Increasing of renewable energy
Regarding the increase in the use of renewable energies, the 2020-2030 decade is marked by an expansion of renewable energies with some striking figures: +630 GW of additional solar photovoltaic in 2030 and +960 GW for wind power (four times more than the level of 2020, which is already a record), still relying on hydroelectric and nuclear power plants, which for the IEA are an essential foundation for this transition.
The IEA projects that by 2050, two-thirds of the world’s energy supply will come from renewables (solar, wind, hydro, bioenergy, geothermal). Solar energy would be the dominant source, with a capacity that would be multiplied by 20 compared to the current level. Fossil sources would be restricted to a few uses (carbon capture facilities, plastics, sectors with limited low-carbon technologies).
The absolute priority is to generate decarbonized electricity as soon as possible to electrify entire sectors of the economy, such as transportation. Indeed, this scenario sees the share of electric vehicles in global sales increase from the current 5% to over 60% in 2030.
Vast amount of investment & international co-operation
In order to respect a trajectory compatible with the 2050 neutrality objective, the IEA recommends a sevenfold increase in annual investments in clean energy in emerging and developing countries.
These are standards that must be put in place, otherwise CO2 emissions from energy-related economies will increase by nearly 5 Mds t CO2 in Asia, Africa and South America over the next two decades.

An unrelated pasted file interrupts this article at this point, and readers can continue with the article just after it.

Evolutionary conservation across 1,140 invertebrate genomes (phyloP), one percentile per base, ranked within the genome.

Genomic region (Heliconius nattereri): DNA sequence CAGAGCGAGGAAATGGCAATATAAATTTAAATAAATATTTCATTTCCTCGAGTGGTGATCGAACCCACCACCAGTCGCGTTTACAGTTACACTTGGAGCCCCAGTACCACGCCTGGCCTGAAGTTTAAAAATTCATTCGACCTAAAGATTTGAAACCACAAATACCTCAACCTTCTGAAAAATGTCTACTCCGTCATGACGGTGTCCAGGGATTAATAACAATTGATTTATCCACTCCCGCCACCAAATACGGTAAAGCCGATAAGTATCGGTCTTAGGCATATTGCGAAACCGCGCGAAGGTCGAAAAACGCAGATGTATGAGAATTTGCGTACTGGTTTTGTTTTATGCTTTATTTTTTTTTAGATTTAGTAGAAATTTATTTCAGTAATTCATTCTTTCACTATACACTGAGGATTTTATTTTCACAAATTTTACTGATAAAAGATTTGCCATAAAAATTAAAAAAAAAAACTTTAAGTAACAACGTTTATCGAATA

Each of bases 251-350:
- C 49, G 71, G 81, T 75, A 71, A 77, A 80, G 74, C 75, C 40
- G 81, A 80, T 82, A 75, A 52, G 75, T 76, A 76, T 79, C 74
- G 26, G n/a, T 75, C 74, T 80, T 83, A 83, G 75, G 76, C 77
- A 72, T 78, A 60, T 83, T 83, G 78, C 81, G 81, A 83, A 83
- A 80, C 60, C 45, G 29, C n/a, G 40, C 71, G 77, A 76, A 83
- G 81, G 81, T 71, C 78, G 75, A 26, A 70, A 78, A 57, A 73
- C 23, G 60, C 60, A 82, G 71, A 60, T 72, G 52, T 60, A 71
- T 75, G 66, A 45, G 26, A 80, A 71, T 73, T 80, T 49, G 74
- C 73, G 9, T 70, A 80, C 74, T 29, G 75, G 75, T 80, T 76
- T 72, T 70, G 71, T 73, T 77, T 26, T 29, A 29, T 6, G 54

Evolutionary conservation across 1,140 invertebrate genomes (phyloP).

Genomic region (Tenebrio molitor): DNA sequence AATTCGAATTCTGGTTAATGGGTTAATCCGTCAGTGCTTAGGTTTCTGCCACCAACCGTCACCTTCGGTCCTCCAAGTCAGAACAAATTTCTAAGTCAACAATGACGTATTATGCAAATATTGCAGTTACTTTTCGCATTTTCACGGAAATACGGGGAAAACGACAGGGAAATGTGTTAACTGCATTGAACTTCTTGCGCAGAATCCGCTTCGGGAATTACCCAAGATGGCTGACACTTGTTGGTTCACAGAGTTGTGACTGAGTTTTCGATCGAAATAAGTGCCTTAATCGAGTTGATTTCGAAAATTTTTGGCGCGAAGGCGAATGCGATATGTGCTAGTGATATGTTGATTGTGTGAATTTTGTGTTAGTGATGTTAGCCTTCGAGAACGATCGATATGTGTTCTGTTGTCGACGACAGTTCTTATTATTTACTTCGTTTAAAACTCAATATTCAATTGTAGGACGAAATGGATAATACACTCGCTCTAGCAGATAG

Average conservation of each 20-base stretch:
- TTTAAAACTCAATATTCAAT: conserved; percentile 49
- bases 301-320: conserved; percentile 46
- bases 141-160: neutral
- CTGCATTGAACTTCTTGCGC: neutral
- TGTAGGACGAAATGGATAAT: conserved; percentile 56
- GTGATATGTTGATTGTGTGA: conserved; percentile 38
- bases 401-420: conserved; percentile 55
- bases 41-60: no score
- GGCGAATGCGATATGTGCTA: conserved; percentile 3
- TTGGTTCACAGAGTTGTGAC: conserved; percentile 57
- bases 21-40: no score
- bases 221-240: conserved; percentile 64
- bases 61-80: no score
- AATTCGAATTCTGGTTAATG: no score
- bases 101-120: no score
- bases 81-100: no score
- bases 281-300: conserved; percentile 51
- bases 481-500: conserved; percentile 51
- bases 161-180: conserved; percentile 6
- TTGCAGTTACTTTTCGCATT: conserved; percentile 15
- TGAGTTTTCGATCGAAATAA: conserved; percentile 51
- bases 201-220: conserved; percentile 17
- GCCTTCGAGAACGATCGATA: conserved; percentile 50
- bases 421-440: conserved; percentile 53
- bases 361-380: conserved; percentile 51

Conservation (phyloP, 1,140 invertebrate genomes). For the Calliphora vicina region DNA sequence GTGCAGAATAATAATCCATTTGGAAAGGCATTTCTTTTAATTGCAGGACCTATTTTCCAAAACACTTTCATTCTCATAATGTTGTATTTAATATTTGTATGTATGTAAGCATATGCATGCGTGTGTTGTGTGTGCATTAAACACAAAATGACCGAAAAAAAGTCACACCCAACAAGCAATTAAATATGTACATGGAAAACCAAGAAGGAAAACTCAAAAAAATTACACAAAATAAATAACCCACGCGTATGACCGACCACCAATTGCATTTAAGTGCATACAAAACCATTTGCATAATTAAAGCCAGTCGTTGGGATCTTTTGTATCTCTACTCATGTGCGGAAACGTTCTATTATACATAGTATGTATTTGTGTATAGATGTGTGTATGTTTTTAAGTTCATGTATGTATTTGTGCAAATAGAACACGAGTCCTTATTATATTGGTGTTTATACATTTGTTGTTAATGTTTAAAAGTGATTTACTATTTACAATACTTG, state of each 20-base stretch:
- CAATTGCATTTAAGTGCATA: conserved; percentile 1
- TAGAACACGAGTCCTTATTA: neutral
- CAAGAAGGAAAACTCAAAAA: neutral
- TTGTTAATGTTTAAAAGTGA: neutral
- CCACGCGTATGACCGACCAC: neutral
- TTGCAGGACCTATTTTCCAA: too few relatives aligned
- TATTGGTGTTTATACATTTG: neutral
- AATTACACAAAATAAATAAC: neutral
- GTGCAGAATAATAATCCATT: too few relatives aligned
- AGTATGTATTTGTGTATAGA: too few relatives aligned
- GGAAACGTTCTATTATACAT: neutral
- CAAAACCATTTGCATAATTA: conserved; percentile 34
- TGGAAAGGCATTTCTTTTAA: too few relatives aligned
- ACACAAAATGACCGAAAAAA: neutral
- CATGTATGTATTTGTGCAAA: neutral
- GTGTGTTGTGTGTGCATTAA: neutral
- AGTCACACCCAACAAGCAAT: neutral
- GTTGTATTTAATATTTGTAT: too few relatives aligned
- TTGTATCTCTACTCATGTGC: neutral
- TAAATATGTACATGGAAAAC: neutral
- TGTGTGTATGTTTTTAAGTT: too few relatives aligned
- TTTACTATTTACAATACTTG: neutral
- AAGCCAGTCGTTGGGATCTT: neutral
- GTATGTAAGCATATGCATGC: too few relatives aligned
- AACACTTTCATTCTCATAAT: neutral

Financing the investment
Financing the investments needed to achieve Net Zero Emissions by 2050 would involve redirecting existing capital to clean energy technologies and also increasing the overall level of investment in energy.
It costs twice as much to avoid one ton of CO2 emissions in developing countries as in advanced economies because there is much less to dispose of. This explains the fact that it is possible to switch to more efficient technologies in these countries as there will not necessarily be emitting facilities already in place.
How is it financed?
Most of this increased investment is coming from private sources.
These are mobilized by public policies that reform energy taxes.
However, direct public funding is necessary to stimulate the development of new infrastructure projects and accelerate innovation in technologies (currently in the demonstration or prototype phase).
For the developing economies and emerging markets, projects are often relatively reliant on public financing.
In order to facilitate international capital flows, many countries have made efforts to cooperate with each other and are committed to the goal of net zero by 2050.
The transition to net zero is for and about people. 5% of the emissions reduction will be due to behavior change. Citizens must be active participants in the entire process, they need to be part of the transition. It’s not that easy to do that big change so governments need to promote training and devote resources to facilitating new opportunities.
Here are some clear milestones for what needs to happen and when, to transform the global economy from one dominated by fossil fuels into one powered predominantly by renewable energy.